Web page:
Seventeen sheep died, and many others showed signs of hepatogenous photosensitivity after being exposed to Microcystis aeruginosa at Lake Mokoan, Victoria, Australia. Two groups of sheep were observed, and their hepatic recovery was monitored by means of serum biochemical tests during the subsequent six months. During the first three weeks, their serum gamma-glutamyl transferase activity and bilirubin concentration declined rapidly to normal levels, and the signs of hepatogenous photosensitivity disappeared. Serum bile acid concentrations were above normal for almost three months. Thirty-four per cent of the sheep died during the observation period, and the serum biochemical tests provided no clear indication of the cause of these delayed mortalities. This study suggests that sublethal exposure to microcystins may cause prolonged morbidity and delayed mortality.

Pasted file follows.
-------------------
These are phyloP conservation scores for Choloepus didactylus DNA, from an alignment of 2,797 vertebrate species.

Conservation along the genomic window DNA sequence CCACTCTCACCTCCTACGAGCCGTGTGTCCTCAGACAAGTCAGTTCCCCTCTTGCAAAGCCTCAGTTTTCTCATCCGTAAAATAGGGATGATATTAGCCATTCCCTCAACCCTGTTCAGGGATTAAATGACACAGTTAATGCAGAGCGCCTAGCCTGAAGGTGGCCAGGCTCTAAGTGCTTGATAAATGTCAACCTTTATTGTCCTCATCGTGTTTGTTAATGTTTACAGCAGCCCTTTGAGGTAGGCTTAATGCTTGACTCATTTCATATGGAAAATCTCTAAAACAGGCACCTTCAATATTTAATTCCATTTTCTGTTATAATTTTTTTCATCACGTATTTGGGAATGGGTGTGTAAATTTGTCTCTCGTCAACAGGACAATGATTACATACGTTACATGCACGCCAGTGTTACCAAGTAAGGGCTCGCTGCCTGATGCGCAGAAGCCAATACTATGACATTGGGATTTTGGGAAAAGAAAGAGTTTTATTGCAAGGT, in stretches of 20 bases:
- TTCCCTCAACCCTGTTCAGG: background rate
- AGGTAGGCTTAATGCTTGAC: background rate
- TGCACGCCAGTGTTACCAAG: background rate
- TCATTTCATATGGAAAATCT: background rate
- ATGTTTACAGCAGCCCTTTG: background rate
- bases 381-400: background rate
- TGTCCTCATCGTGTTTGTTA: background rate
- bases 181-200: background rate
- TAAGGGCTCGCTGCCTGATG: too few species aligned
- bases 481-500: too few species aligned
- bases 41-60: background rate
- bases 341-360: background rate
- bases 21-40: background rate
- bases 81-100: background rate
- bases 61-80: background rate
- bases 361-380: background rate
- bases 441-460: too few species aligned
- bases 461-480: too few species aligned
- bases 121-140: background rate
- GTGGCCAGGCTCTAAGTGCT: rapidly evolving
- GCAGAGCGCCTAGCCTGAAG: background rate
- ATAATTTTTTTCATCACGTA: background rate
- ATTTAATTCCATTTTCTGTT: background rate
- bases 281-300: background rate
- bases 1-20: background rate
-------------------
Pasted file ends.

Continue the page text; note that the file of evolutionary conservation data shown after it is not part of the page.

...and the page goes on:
Statistics from Altmetric.com
If you wish to reuse any or all of this article please use the link below which will take you to the Copyright Clearance Center’s RightsLink service. You will be able to get a quick price and instant permission to reuse the content in many different ways.